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Saturday, April 14, 2007

Rearranging the furniture on the deck of the Titanic

Powerful commentary by Canon Gary L'Hommedieu on the Episcopal Church and the destruction of that church and society in general by guilt-driven leftists: I'm Guilty: You Repent - The Spiritual Impulse of Liberalism.

This is not fluff; it is real meat, and deserving of your time. Here's a statement of the problem:

If anyone thinks the present spiritual malaise is mainly about The Episcopal Church, or mainline Christianity in America, then I daresay they're naïve about spiritual warfare - not to mention reality outside their window. The demons that have ransacked TEC (to take a single example) are the same ones which have targeted the West as a whole. Indeed, the assault upon orthodox Christianity only makes strategic sense as part of a massive assault upon civilization as we know it.

The Episcopal Church makes an important study as a group that sold itself to play in a high stakes game before it was clear what the game was. Here we see the promiscuous quality of the affluent American Left that emerged from the Viet Nam era. The time was an eschaton of sorts. Here at last was a generation uniquely qualified to fix and save everything that was broken or oppressed, and it literally jumped into bed with any cause that promised a moment's notoriety.

Here at last was the generation qualified to overhaul a 450-year-old liturgy - one universally acknowledged as embodying the spirit of a global communion. That was just the beginning. From now on the visionaries would declare open season on any aspect of the church's tradition that could be tinkered with in such a way as to leave signs of their tinkering, all in the name of "liberation".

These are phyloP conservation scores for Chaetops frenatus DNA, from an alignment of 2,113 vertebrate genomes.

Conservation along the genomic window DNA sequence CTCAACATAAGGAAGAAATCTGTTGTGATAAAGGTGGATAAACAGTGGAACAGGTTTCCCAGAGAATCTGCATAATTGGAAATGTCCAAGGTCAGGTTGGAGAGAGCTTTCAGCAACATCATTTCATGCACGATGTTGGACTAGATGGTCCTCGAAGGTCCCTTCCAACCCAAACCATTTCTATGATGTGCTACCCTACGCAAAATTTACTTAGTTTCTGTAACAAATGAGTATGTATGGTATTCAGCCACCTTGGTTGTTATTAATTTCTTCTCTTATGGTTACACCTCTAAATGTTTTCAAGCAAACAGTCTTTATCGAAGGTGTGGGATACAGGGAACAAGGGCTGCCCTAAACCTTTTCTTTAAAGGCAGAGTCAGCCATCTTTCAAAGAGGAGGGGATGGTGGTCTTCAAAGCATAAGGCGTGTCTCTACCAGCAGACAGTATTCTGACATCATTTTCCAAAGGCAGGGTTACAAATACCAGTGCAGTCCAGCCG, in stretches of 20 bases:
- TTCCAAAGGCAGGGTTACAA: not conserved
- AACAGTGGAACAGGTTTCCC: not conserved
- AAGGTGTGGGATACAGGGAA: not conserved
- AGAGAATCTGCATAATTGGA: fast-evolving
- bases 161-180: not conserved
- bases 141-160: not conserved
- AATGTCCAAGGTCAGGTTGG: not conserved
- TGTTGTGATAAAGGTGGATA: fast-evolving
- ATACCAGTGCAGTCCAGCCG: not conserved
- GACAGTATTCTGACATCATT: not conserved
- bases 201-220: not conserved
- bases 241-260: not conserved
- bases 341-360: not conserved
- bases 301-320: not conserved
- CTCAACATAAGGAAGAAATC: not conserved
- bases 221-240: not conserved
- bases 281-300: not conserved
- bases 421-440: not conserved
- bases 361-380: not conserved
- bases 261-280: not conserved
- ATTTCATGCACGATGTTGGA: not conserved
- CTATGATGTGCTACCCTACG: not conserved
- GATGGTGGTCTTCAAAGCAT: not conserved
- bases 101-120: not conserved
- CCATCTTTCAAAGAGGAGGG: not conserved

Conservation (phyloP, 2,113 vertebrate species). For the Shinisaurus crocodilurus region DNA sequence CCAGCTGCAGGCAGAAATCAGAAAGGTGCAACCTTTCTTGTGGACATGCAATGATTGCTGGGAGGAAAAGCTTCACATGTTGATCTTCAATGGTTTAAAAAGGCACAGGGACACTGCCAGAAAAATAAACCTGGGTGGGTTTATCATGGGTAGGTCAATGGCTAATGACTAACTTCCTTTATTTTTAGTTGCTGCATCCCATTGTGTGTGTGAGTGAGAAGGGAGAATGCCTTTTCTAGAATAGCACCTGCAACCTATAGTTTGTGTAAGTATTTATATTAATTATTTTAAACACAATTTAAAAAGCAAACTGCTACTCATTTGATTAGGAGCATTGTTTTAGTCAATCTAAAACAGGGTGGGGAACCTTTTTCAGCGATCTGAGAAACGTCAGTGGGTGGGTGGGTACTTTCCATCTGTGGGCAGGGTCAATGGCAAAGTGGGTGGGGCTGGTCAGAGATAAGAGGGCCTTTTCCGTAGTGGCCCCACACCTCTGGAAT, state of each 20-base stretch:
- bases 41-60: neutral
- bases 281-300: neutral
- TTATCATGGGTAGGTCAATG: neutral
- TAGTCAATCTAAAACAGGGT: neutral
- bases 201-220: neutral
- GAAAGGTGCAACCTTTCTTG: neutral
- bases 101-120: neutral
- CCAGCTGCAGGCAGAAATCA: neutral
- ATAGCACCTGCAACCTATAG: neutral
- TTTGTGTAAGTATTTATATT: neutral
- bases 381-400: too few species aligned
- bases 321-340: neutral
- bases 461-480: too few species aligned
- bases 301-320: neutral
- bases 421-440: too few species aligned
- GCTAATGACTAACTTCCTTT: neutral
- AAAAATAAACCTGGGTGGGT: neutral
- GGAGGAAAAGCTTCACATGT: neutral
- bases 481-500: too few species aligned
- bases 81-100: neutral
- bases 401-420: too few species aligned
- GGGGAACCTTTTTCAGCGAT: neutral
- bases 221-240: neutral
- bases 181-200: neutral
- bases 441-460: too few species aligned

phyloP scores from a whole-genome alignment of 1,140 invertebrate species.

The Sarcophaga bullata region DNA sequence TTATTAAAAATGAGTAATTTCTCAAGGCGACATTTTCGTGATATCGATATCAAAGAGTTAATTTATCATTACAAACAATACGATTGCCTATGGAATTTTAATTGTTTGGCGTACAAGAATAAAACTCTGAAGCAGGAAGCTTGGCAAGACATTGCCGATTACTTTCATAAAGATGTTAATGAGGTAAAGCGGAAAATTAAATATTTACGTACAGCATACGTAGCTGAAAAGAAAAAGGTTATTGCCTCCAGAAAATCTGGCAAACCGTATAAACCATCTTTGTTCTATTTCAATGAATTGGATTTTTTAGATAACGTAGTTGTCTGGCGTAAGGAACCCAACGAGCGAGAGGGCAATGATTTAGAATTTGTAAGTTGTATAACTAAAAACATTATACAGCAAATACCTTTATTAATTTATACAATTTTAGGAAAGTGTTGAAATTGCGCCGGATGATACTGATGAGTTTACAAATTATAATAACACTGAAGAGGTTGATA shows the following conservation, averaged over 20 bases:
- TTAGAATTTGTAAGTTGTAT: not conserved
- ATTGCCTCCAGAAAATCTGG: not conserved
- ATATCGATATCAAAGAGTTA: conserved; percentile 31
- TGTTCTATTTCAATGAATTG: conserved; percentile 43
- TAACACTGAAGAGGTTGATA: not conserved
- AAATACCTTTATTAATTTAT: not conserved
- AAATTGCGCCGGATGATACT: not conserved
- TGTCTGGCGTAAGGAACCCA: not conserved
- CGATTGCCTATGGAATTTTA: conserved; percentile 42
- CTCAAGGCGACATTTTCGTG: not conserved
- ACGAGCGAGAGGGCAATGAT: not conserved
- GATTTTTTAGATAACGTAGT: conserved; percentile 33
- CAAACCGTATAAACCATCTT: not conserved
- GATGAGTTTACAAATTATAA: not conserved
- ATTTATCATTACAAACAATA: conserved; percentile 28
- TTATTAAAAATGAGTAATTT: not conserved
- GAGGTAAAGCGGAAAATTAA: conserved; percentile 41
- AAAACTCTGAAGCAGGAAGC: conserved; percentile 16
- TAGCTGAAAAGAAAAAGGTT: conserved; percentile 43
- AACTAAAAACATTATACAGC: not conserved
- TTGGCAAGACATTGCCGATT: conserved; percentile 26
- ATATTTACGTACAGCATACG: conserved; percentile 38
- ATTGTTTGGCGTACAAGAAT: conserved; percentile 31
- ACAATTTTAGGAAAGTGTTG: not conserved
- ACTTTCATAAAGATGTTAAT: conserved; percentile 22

What's driving their tinkering?

Today's liberals live a pretty good life, and they feel bad about it. They have more of everything than any generation before them, and they sense this is unfair. But rather than repent and become Gandhians, they remove Christmas trees from the village green, or put bike lanes on four or five roads in their town. They might tighten up rules on what people can eat, drink, or smoke, and when. Are these the abuses that have been crying out for redress for the welfare of the community? Probably not. More likely they are the result of conscience-stricken busybodies scanning the horizon for opportunities to impose their heightened awareness on others.

Don't forget the name of the disease: I'm guilty; now you need to repent.

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